If you are a true cowboy at heart, you know you can’t ride horseback across the vast, open land without the proper soundtrack and that’s exactly why we made country music. But country music is more than just the slide guitars, double basses, fiddles and yodeling vocals – it’s a lifestyle.
As a fan of country music, you’d probably be interested in visiting cities which defined the genre, as well as listening to your favorite tunes in legendary bars and other venues. Without further ado, here are some of the best cities for country music fans:
There’s a reason why folks call Nashville ”The Country Music Capital of the World,” as well as ”The Music City.” This great city is home to the Country Music Hall of Fame and Museum, the annual four-day CMA Music Festival and the renowned Grand Ole Opry – these are just a few impressive dedications to the fine art of country music. If you ever have the opportunity, the museum is a mighty fine place to visit, with exhibits ranging from every single platinum country record ever recorded to Elvis Presley’s solid gold 1960 Cadillac.
Just a mile down the road is Lower Broadway, a street packed with honky-tonk bars and live boot-scooting country music. While you’re at it, don’t forget to stop by the Ernest Tubb Record Shop, which shelves an incredibly impressive collection of rare country music CDs, DVDs and books. When it comes to live performances, the Grand Ole Opry’s the place to go, with their immersive repertoire of country music concerts and shows.
During the 80’s, Branson was one of the bigger places when it came to country music, with the help of prominent names such as Loretta Lynn and Waylon Jennings. In 1991, the TV show “60 Minutes” began to air a segment on the musically inclined city and it was at that moment that tourism boomed. And we all know what happens when tourism suddenly blooms in a city. Today, Branson proudly hosts well over 100 shows and concerts and attracts nearly 8 million tourists on a yearly basis. Even though Branson offers a large variety of shows, the primary focus has been good ole’ country music for quite some time now. Some popular shows include the original “Presley’s Country Jubilee” and the merry “A Country Legacy – Fountains of Country” show, which utilizes 36,000 gallons of “dancing” water.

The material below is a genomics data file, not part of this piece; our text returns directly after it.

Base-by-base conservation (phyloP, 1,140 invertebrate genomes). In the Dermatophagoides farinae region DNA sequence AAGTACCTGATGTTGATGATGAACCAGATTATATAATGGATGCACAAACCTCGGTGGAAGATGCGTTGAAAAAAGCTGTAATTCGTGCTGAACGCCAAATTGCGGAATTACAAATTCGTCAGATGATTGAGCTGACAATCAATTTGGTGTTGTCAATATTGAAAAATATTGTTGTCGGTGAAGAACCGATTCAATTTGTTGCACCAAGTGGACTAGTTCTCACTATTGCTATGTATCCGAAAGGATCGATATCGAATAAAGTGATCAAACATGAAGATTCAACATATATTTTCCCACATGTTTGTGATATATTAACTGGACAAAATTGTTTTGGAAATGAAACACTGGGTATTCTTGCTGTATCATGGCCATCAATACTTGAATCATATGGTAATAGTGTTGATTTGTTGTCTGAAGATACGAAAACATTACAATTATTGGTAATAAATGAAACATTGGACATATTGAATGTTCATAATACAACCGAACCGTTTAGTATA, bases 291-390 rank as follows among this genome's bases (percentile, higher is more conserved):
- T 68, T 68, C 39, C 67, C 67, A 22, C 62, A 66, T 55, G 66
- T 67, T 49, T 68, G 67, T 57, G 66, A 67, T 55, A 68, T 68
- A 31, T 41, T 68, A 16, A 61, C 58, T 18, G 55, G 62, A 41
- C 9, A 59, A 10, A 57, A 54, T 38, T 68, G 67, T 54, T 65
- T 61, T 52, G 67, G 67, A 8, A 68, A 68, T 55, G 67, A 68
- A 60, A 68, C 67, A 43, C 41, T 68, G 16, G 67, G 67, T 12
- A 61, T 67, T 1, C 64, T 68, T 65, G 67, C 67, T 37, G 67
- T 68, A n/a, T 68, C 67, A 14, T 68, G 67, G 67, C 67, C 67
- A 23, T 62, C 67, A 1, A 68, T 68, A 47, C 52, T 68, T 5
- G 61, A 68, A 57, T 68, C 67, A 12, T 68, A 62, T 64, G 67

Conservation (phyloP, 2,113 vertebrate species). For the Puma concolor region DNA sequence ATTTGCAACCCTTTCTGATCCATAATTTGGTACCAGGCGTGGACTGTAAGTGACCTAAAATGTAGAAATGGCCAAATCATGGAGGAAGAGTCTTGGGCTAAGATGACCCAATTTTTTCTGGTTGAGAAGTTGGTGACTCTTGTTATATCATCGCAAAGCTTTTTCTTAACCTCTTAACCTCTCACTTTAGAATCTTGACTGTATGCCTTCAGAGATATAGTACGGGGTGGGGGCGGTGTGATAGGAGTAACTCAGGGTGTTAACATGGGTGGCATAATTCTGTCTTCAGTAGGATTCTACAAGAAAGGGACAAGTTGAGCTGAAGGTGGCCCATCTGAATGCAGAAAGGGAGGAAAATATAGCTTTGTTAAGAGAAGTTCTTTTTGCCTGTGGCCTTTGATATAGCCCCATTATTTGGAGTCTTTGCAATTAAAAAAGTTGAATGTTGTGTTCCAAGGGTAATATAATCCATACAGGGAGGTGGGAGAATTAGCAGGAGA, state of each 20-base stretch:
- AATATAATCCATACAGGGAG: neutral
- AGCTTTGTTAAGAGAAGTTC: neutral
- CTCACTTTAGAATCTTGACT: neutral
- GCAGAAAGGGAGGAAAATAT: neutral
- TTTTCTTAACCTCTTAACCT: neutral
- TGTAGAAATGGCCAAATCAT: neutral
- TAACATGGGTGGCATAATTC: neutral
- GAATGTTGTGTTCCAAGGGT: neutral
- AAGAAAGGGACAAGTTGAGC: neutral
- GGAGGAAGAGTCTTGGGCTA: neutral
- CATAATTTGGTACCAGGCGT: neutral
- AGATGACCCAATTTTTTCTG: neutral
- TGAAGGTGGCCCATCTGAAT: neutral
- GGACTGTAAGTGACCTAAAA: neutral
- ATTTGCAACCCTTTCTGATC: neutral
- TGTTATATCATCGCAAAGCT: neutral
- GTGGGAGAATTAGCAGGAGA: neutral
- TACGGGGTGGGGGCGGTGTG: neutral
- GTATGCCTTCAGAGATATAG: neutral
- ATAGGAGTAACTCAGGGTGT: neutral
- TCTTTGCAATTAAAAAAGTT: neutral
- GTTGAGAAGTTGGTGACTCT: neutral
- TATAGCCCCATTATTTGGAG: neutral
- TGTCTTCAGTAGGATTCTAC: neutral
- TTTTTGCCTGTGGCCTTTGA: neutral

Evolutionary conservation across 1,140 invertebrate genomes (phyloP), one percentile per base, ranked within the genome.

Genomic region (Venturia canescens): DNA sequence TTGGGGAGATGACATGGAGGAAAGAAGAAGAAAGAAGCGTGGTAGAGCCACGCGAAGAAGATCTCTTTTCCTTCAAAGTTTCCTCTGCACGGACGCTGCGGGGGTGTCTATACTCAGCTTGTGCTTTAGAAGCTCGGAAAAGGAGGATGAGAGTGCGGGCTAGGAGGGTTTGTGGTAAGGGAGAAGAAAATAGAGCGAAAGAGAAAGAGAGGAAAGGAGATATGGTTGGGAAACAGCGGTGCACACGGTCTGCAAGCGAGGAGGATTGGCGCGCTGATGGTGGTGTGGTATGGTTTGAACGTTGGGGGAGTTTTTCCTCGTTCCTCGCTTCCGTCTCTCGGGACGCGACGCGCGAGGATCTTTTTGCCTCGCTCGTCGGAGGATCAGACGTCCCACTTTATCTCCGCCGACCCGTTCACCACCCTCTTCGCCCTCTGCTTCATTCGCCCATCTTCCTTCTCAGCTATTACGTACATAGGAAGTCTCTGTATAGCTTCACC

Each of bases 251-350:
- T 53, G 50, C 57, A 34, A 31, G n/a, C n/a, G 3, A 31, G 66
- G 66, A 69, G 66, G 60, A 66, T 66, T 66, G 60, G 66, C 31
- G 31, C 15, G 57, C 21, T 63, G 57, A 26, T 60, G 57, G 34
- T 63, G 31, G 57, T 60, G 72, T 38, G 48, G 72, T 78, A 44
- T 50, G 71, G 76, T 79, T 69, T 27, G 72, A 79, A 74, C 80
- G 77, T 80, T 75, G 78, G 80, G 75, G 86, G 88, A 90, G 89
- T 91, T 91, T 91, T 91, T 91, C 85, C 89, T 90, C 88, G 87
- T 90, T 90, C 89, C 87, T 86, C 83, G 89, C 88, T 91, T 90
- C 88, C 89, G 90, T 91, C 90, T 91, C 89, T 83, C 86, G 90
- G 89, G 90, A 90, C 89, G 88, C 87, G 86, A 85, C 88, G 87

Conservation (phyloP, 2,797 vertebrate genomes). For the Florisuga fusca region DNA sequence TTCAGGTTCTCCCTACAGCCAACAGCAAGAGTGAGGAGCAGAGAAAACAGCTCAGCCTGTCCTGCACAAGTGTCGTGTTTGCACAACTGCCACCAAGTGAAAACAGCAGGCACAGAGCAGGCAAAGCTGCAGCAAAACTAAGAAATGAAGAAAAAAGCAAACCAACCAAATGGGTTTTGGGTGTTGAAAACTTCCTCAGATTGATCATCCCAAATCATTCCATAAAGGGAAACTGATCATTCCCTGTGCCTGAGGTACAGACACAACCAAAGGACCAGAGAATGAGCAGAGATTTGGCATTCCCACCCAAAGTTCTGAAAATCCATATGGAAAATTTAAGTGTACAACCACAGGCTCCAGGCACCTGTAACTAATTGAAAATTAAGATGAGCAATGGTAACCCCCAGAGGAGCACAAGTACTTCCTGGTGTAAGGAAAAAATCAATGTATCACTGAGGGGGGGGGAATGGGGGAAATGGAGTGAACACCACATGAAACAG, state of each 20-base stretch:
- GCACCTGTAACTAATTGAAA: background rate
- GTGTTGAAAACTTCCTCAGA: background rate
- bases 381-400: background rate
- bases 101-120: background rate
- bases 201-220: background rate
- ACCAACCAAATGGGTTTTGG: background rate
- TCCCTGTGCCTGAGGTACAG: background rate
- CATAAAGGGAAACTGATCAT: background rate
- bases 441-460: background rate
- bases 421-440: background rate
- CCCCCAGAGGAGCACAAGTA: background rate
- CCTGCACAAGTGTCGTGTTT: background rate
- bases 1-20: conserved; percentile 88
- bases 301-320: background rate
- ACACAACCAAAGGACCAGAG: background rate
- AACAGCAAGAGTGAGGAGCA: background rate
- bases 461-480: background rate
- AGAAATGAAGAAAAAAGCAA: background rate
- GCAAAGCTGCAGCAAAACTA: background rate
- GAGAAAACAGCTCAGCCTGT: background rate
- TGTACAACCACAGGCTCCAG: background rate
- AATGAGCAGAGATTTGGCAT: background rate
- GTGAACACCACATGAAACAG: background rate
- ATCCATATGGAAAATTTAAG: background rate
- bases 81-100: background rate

Even though country music may be something of a business in Tennessee, it’s a way of life in Texas. You may try and find a place more fitting for the development of country music, but there are no other places with as many music concerts, nightclubs and small town Opry shows and legends of the genre (including the likes of George Strait, Willie Nelson, Waylon Jennings, Bob Wills, etc.) as Austin.
Austin is also the only city to have an independent country scene apart from Nashville and Texas is proud to have their own subgenre of country music. In fact, in some circles, Texas country is more popular than mainstream country and has cultivated its own history and heroes such as Robert Earl Keen and Jerry Jeff Walker. Unbeknownst to many, Austin was named “The Live Music Capital of the World” in 1991 because of the number of live music venues held there.
Pigeon Forge, Tennessee
If you fall off the northern slopes of the Great Smoky Mountains (and somehow manage to survive the landing), you will land close to a 150-acre theme park that is just as lively as its vivacious, peppy Grammy-winning, country-singing, heart-melting owner, Dolly Parton. Parton opened Dollywood in 1986 and the theme park now features roller coasters, a water park and an abundance of live entertainment.
During the summer, Dollywood is the proud host of “The Great American Country Show,” which is basically a 40-minute live show that features six country singers supported by a six-piece band, as well as a performance by a randomly picked distinguished country music star. If you’re lucky enough, you may even get to see Dolly perform, the holy grail of country music.